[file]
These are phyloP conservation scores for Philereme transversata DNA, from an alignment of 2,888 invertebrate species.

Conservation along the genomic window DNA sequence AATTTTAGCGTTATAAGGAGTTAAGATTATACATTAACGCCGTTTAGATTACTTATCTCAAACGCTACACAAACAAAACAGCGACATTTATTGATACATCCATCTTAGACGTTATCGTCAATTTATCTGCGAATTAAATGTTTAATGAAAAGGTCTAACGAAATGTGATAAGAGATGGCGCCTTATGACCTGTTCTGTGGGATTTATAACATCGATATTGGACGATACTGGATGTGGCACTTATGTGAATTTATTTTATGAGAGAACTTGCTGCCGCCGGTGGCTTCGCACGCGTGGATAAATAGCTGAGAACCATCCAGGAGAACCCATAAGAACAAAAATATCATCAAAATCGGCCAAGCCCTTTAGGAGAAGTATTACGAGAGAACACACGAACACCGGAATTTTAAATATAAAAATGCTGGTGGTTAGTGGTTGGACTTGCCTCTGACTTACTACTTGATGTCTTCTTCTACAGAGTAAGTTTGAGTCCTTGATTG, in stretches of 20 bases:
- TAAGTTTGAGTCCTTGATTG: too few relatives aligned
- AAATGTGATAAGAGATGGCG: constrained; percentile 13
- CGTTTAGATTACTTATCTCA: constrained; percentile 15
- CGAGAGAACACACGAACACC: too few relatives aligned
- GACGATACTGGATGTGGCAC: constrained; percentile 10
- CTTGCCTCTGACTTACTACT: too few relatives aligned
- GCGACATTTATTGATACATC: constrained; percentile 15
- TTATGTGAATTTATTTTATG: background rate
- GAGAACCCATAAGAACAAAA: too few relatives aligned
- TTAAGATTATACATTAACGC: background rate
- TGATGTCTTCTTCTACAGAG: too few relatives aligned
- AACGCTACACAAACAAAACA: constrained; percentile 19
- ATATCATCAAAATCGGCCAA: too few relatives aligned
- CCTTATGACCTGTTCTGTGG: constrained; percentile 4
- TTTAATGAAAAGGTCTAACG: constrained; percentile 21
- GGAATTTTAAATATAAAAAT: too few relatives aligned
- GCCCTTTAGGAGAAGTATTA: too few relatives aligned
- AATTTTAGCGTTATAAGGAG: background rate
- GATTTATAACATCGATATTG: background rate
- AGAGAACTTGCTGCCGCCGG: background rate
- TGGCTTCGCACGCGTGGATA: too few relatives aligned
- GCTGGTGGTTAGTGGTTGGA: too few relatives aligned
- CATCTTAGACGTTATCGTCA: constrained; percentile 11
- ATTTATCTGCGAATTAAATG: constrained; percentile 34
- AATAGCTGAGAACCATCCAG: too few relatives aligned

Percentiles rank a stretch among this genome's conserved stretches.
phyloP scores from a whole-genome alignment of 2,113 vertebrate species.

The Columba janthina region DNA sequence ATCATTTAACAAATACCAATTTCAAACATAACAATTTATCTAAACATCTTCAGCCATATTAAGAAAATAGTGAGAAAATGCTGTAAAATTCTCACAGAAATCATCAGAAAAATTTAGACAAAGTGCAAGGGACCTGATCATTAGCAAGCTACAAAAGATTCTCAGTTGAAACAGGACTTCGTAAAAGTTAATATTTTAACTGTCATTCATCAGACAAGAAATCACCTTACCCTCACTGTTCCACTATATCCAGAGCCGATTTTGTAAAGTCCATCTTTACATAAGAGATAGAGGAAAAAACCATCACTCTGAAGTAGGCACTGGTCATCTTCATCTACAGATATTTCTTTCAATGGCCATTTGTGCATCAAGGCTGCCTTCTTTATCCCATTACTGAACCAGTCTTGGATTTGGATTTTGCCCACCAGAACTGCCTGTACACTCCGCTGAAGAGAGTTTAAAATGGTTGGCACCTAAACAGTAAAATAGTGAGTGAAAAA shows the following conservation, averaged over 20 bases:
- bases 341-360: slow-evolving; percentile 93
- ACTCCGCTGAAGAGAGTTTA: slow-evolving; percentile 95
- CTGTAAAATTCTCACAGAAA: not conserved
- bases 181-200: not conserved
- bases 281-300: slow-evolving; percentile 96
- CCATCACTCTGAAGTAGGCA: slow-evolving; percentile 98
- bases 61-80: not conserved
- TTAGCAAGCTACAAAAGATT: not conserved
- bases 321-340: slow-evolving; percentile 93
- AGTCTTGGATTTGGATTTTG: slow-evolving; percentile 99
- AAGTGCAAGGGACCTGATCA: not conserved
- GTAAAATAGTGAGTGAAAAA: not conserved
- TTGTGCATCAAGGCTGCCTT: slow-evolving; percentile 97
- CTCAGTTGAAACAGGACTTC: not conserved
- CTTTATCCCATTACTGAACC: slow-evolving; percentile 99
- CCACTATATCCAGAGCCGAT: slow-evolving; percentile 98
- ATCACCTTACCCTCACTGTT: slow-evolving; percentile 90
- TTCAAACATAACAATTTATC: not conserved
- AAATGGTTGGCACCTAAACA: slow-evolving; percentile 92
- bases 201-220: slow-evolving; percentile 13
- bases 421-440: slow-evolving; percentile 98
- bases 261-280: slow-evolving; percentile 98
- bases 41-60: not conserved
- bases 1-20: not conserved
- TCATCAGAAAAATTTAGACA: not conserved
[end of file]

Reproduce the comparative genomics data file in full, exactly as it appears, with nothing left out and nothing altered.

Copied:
These are phyloP conservation scores for Philereme transversata DNA, from an alignment of 2,888 invertebrate species.

Conservation along the genomic window DNA sequence AATTTTAGCGTTATAAGGAGTTAAGATTATACATTAACGCCGTTTAGATTACTTATCTCAAACGCTACACAAACAAAACAGCGACATTTATTGATACATCCATCTTAGACGTTATCGTCAATTTATCTGCGAATTAAATGTTTAATGAAAAGGTCTAACGAAATGTGATAAGAGATGGCGCCTTATGACCTGTTCTGTGGGATTTATAACATCGATATTGGACGATACTGGATGTGGCACTTATGTGAATTTATTTTATGAGAGAACTTGCTGCCGCCGGTGGCTTCGCACGCGTGGATAAATAGCTGAGAACCATCCAGGAGAACCCATAAGAACAAAAATATCATCAAAATCGGCCAAGCCCTTTAGGAGAAGTATTACGAGAGAACACACGAACACCGGAATTTTAAATATAAAAATGCTGGTGGTTAGTGGTTGGACTTGCCTCTGACTTACTACTTGATGTCTTCTTCTACAGAGTAAGTTTGAGTCCTTGATTG, in stretches of 20 bases:
- TAAGTTTGAGTCCTTGATTG: too few relatives aligned
- AAATGTGATAAGAGATGGCG: constrained; percentile 13
- CGTTTAGATTACTTATCTCA: constrained; percentile 15
- CGAGAGAACACACGAACACC: too few relatives aligned
- GACGATACTGGATGTGGCAC: constrained; percentile 10
- CTTGCCTCTGACTTACTACT: too few relatives aligned
- GCGACATTTATTGATACATC: constrained; percentile 15
- TTATGTGAATTTATTTTATG: background rate
- GAGAACCCATAAGAACAAAA: too few relatives aligned
- TTAAGATTATACATTAACGC: background rate
- TGATGTCTTCTTCTACAGAG: too few relatives aligned
- AACGCTACACAAACAAAACA: constrained; percentile 19
- ATATCATCAAAATCGGCCAA: too few relatives aligned
- CCTTATGACCTGTTCTGTGG: constrained; percentile 4
- TTTAATGAAAAGGTCTAACG: constrained; percentile 21
- GGAATTTTAAATATAAAAAT: too few relatives aligned
- GCCCTTTAGGAGAAGTATTA: too few relatives aligned
- AATTTTAGCGTTATAAGGAG: background rate
- GATTTATAACATCGATATTG: background rate
- AGAGAACTTGCTGCCGCCGG: background rate
- TGGCTTCGCACGCGTGGATA: too few relatives aligned
- GCTGGTGGTTAGTGGTTGGA: too few relatives aligned
- CATCTTAGACGTTATCGTCA: constrained; percentile 11
- ATTTATCTGCGAATTAAATG: constrained; percentile 34
- AATAGCTGAGAACCATCCAG: too few relatives aligned

Percentiles rank a stretch among this genome's conserved stretches.
phyloP scores from a whole-genome alignment of 2,113 vertebrate species.

The Columba janthina region DNA sequence ATCATTTAACAAATACCAATTTCAAACATAACAATTTATCTAAACATCTTCAGCCATATTAAGAAAATAGTGAGAAAATGCTGTAAAATTCTCACAGAAATCATCAGAAAAATTTAGACAAAGTGCAAGGGACCTGATCATTAGCAAGCTACAAAAGATTCTCAGTTGAAACAGGACTTCGTAAAAGTTAATATTTTAACTGTCATTCATCAGACAAGAAATCACCTTACCCTCACTGTTCCACTATATCCAGAGCCGATTTTGTAAAGTCCATCTTTACATAAGAGATAGAGGAAAAAACCATCACTCTGAAGTAGGCACTGGTCATCTTCATCTACAGATATTTCTTTCAATGGCCATTTGTGCATCAAGGCTGCCTTCTTTATCCCATTACTGAACCAGTCTTGGATTTGGATTTTGCCCACCAGAACTGCCTGTACACTCCGCTGAAGAGAGTTTAAAATGGTTGGCACCTAAACAGTAAAATAGTGAGTGAAAAA shows the following conservation, averaged over 20 bases:
- bases 341-360: slow-evolving; percentile 93
- ACTCCGCTGAAGAGAGTTTA: slow-evolving; percentile 95
- CTGTAAAATTCTCACAGAAA: not conserved
- bases 181-200: not conserved
- bases 281-300: slow-evolving; percentile 96
- CCATCACTCTGAAGTAGGCA: slow-evolving; percentile 98
- bases 61-80: not conserved
- TTAGCAAGCTACAAAAGATT: not conserved
- bases 321-340: slow-evolving; percentile 93
- AGTCTTGGATTTGGATTTTG: slow-evolving; percentile 99
- AAGTGCAAGGGACCTGATCA: not conserved
- GTAAAATAGTGAGTGAAAAA: not conserved
- TTGTGCATCAAGGCTGCCTT: slow-evolving; percentile 97
- CTCAGTTGAAACAGGACTTC: not conserved
- CTTTATCCCATTACTGAACC: slow-evolving; percentile 99
- CCACTATATCCAGAGCCGAT: slow-evolving; percentile 98
- ATCACCTTACCCTCACTGTT: slow-evolving; percentile 90
- TTCAAACATAACAATTTATC: not conserved
- AAATGGTTGGCACCTAAACA: slow-evolving; percentile 92
- bases 201-220: slow-evolving; percentile 13
- bases 421-440: slow-evolving; percentile 98
- bases 261-280: slow-evolving; percentile 98
- bases 41-60: not conserved
- bases 1-20: not conserved
- TCATCAGAAAAATTTAGACA: not conserved